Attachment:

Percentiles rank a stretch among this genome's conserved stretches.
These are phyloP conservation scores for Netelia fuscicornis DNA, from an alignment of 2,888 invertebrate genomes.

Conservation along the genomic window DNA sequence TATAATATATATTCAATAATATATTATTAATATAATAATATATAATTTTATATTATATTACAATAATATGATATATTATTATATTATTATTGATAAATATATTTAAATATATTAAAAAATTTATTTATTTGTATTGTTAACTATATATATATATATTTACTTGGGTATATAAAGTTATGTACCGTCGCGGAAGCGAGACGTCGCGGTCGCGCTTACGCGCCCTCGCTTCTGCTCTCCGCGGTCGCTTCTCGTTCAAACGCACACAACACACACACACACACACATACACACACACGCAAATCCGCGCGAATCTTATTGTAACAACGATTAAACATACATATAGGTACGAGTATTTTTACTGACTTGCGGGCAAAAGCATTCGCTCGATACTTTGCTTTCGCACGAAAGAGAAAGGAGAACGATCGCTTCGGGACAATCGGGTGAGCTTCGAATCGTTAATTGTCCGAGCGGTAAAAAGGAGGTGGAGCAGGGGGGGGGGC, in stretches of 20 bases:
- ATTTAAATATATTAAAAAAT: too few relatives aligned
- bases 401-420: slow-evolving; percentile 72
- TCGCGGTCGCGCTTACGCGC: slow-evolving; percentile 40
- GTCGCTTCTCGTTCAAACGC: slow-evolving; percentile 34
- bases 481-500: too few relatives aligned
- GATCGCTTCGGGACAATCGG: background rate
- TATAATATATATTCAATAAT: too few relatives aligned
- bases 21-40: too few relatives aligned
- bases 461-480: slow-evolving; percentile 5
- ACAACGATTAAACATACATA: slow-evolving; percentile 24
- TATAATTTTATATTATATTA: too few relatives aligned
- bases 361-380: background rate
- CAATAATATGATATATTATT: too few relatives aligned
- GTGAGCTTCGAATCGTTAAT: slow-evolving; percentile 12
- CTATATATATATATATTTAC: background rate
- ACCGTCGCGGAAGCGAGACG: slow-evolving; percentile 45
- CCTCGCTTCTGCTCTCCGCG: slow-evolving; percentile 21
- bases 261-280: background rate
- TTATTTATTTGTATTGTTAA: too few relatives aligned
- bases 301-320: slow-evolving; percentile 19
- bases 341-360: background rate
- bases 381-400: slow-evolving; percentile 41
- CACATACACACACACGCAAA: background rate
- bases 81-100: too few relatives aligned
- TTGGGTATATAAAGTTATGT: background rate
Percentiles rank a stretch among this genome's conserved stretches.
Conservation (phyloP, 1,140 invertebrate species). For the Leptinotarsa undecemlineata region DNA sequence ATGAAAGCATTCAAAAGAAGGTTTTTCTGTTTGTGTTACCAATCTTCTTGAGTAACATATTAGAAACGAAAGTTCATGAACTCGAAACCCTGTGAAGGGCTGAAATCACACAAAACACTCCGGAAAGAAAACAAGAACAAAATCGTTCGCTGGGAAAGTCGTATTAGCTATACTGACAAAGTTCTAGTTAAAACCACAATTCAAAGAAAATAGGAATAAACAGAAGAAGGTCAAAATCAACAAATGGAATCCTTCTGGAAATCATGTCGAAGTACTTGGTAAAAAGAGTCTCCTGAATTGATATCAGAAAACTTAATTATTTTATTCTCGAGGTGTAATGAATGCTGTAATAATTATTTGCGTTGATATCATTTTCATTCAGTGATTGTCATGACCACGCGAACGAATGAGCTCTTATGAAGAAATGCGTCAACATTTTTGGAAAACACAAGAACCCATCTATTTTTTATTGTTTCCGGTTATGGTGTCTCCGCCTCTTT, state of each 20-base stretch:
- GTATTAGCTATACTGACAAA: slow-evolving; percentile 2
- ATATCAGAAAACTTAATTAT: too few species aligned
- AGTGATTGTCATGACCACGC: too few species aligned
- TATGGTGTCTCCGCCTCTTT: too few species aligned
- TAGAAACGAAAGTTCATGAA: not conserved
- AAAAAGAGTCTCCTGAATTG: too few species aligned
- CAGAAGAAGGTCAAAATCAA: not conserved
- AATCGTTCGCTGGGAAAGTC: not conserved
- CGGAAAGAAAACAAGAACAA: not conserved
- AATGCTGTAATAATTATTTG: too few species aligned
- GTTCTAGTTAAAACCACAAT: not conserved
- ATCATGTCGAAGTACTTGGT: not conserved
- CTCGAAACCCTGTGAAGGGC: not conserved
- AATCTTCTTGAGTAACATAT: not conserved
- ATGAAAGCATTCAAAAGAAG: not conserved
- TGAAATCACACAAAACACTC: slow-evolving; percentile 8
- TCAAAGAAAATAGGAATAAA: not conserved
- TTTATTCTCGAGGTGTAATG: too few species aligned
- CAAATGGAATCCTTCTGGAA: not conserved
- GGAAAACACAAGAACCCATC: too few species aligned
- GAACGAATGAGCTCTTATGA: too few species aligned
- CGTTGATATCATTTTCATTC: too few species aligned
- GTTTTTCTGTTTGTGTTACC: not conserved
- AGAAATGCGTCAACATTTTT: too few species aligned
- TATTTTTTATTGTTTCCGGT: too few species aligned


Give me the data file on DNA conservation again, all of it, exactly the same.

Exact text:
Percentiles rank a stretch among this genome's conserved stretches.
These are phyloP conservation scores for Netelia fuscicornis DNA, from an alignment of 2,888 invertebrate genomes.

Conservation along the genomic window DNA sequence TATAATATATATTCAATAATATATTATTAATATAATAATATATAATTTTATATTATATTACAATAATATGATATATTATTATATTATTATTGATAAATATATTTAAATATATTAAAAAATTTATTTATTTGTATTGTTAACTATATATATATATATTTACTTGGGTATATAAAGTTATGTACCGTCGCGGAAGCGAGACGTCGCGGTCGCGCTTACGCGCCCTCGCTTCTGCTCTCCGCGGTCGCTTCTCGTTCAAACGCACACAACACACACACACACACACATACACACACACGCAAATCCGCGCGAATCTTATTGTAACAACGATTAAACATACATATAGGTACGAGTATTTTTACTGACTTGCGGGCAAAAGCATTCGCTCGATACTTTGCTTTCGCACGAAAGAGAAAGGAGAACGATCGCTTCGGGACAATCGGGTGAGCTTCGAATCGTTAATTGTCCGAGCGGTAAAAAGGAGGTGGAGCAGGGGGGGGGGC, in stretches of 20 bases:
- ATTTAAATATATTAAAAAAT: too few relatives aligned
- bases 401-420: slow-evolving; percentile 72
- TCGCGGTCGCGCTTACGCGC: slow-evolving; percentile 40
- GTCGCTTCTCGTTCAAACGC: slow-evolving; percentile 34
- bases 481-500: too few relatives aligned
- GATCGCTTCGGGACAATCGG: background rate
- TATAATATATATTCAATAAT: too few relatives aligned
- bases 21-40: too few relatives aligned
- bases 461-480: slow-evolving; percentile 5
- ACAACGATTAAACATACATA: slow-evolving; percentile 24
- TATAATTTTATATTATATTA: too few relatives aligned
- bases 361-380: background rate
- CAATAATATGATATATTATT: too few relatives aligned
- GTGAGCTTCGAATCGTTAAT: slow-evolving; percentile 12
- CTATATATATATATATTTAC: background rate
- ACCGTCGCGGAAGCGAGACG: slow-evolving; percentile 45
- CCTCGCTTCTGCTCTCCGCG: slow-evolving; percentile 21
- bases 261-280: background rate
- TTATTTATTTGTATTGTTAA: too few relatives aligned
- bases 301-320: slow-evolving; percentile 19
- bases 341-360: background rate
- bases 381-400: slow-evolving; percentile 41
- CACATACACACACACGCAAA: background rate
- bases 81-100: too few relatives aligned
- TTGGGTATATAAAGTTATGT: background rate
Percentiles rank a stretch among this genome's conserved stretches.
Conservation (phyloP, 1,140 invertebrate species). For the Leptinotarsa undecemlineata region DNA sequence ATGAAAGCATTCAAAAGAAGGTTTTTCTGTTTGTGTTACCAATCTTCTTGAGTAACATATTAGAAACGAAAGTTCATGAACTCGAAACCCTGTGAAGGGCTGAAATCACACAAAACACTCCGGAAAGAAAACAAGAACAAAATCGTTCGCTGGGAAAGTCGTATTAGCTATACTGACAAAGTTCTAGTTAAAACCACAATTCAAAGAAAATAGGAATAAACAGAAGAAGGTCAAAATCAACAAATGGAATCCTTCTGGAAATCATGTCGAAGTACTTGGTAAAAAGAGTCTCCTGAATTGATATCAGAAAACTTAATTATTTTATTCTCGAGGTGTAATGAATGCTGTAATAATTATTTGCGTTGATATCATTTTCATTCAGTGATTGTCATGACCACGCGAACGAATGAGCTCTTATGAAGAAATGCGTCAACATTTTTGGAAAACACAAGAACCCATCTATTTTTTATTGTTTCCGGTTATGGTGTCTCCGCCTCTTT, state of each 20-base stretch:
- GTATTAGCTATACTGACAAA: slow-evolving; percentile 2
- ATATCAGAAAACTTAATTAT: too few species aligned
- AGTGATTGTCATGACCACGC: too few species aligned
- TATGGTGTCTCCGCCTCTTT: too few species aligned
- TAGAAACGAAAGTTCATGAA: not conserved
- AAAAAGAGTCTCCTGAATTG: too few species aligned
- CAGAAGAAGGTCAAAATCAA: not conserved
- AATCGTTCGCTGGGAAAGTC: not conserved
- CGGAAAGAAAACAAGAACAA: not conserved
- AATGCTGTAATAATTATTTG: too few species aligned
- GTTCTAGTTAAAACCACAAT: not conserved
- ATCATGTCGAAGTACTTGGT: not conserved
- CTCGAAACCCTGTGAAGGGC: not conserved
- AATCTTCTTGAGTAACATAT: not conserved
- ATGAAAGCATTCAAAAGAAG: not conserved
- TGAAATCACACAAAACACTC: slow-evolving; percentile 8
- TCAAAGAAAATAGGAATAAA: not conserved
- TTTATTCTCGAGGTGTAATG: too few species aligned
- CAAATGGAATCCTTCTGGAA: not conserved
- GGAAAACACAAGAACCCATC: too few species aligned
- GAACGAATGAGCTCTTATGA: too few species aligned
- CGTTGATATCATTTTCATTC: too few species aligned
- GTTTTTCTGTTTGTGTTACC: not conserved
- AGAAATGCGTCAACATTTTT: too few species aligned
- TATTTTTTATTGTTTCCGGT: too few species aligned